Look at the function and see what it means. You've seperated the time and position variables. You could view the motion of each point as a function of time as an harmonic oscillator. (Some points don't move at all). Plot the function to see what it looks like. If you get some insight in the equation, the questions are very easy.
Plot your superposed function for t=0. Notice where the x-positions of the peaks are.
Plot your superposed function for (say) t=0.01. Notice where the x-positions of the peaks are now.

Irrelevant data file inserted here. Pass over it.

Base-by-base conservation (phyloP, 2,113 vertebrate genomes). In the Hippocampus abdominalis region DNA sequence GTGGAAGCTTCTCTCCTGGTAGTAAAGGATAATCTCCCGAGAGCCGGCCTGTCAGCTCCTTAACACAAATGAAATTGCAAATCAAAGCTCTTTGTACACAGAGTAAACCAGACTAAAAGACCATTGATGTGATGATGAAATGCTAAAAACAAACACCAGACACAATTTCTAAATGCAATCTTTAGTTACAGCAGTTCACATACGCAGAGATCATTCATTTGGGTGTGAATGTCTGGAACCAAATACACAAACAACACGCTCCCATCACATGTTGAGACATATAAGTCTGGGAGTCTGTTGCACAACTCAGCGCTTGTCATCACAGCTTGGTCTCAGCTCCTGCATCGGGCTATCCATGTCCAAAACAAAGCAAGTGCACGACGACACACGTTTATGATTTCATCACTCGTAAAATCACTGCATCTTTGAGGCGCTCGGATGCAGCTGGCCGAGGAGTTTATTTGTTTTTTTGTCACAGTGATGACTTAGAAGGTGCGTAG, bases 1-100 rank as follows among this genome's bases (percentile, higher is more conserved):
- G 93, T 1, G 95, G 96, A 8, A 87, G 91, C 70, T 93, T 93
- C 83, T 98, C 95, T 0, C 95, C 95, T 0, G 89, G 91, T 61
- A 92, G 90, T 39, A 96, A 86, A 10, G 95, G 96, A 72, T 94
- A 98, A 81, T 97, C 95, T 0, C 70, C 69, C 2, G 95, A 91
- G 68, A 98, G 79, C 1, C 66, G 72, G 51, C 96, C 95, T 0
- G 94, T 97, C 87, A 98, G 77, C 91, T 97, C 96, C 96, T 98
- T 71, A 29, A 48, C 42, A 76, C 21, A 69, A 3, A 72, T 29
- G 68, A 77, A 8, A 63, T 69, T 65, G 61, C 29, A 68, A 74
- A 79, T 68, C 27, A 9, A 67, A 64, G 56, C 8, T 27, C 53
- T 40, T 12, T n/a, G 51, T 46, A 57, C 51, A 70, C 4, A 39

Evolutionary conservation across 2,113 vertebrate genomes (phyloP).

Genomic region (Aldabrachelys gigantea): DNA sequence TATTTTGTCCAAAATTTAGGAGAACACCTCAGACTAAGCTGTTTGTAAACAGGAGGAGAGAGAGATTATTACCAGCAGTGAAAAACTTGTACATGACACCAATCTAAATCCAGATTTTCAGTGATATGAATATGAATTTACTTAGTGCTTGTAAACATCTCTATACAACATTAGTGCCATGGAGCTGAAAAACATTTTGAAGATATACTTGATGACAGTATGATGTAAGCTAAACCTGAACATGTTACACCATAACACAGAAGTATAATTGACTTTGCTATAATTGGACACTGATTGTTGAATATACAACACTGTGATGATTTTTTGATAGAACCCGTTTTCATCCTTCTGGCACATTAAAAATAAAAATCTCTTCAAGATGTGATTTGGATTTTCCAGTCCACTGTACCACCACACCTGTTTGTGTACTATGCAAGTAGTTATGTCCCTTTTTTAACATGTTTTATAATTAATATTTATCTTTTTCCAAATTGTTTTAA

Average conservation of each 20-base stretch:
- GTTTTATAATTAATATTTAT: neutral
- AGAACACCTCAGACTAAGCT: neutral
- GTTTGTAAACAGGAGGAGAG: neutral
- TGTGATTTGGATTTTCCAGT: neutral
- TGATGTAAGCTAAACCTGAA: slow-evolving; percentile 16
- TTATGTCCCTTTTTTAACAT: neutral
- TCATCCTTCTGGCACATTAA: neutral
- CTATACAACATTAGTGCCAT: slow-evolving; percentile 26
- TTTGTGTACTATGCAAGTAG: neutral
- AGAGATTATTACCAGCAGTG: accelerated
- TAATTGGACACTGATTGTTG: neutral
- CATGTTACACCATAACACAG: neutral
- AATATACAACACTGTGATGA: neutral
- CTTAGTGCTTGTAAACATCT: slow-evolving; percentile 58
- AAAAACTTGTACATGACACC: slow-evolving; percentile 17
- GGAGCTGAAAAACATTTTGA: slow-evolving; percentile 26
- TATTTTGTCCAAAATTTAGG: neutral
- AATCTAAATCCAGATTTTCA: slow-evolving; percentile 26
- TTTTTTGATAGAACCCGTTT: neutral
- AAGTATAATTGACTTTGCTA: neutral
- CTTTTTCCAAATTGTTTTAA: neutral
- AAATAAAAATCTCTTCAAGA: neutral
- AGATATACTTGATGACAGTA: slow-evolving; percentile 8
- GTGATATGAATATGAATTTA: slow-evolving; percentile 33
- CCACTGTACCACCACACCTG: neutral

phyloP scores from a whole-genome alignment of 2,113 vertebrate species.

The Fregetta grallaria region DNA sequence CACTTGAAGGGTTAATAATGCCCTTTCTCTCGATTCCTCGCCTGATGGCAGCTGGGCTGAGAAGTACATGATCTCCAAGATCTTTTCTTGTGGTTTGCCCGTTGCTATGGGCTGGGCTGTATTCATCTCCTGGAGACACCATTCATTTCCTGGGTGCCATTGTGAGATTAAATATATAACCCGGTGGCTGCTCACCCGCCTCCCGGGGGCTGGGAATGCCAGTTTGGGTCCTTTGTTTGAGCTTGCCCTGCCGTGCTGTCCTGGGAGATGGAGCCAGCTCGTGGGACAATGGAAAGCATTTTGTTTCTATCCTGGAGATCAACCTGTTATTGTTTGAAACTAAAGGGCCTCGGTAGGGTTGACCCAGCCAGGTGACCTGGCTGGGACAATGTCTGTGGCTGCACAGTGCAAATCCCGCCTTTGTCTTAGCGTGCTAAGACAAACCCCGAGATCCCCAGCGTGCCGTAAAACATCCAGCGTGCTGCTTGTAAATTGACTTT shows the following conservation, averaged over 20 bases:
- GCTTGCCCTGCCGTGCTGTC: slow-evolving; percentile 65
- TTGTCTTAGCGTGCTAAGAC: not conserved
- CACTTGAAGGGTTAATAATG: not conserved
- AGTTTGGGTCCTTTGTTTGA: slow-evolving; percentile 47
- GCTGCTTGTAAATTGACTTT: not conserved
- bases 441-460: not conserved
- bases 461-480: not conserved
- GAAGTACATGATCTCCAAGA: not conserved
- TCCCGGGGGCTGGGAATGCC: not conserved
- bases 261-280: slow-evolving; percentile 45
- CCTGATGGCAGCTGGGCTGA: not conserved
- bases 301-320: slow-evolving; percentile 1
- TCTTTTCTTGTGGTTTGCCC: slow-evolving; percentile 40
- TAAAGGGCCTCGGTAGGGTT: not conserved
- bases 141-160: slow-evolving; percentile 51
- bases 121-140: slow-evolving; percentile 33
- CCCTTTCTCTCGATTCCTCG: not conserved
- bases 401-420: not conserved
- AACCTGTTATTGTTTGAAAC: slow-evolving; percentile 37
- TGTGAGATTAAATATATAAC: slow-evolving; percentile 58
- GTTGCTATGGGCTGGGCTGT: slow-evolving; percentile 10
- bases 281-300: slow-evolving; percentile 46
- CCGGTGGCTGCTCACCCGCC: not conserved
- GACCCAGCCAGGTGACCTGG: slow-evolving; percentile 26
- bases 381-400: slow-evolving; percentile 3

Which way did it shift? If 0.01 is too complicated, try t=(1/12)*(2*pi/w).
If it's not clear, try doubling the value of t you just used.
Presumably, you understand the meaning of "which way the sin(kx-wt) part travels"... and likewise for the sin(kx+wt). It can be seen as the direction along the x-axis of the motion of a peak. Apply the same reasoning to the superposed wave. You've practically got it... You just have to give the answer in the form stated above.
The second expression is easy to plot a graph of
"amplitude sin(x)cos((1/12)*(2pi)) [at time (1/12)*(2pi)] vs position x".
Can you numerically evaluate cos((1/12)*(2pi)), where pi=[itex]\pi[/itex].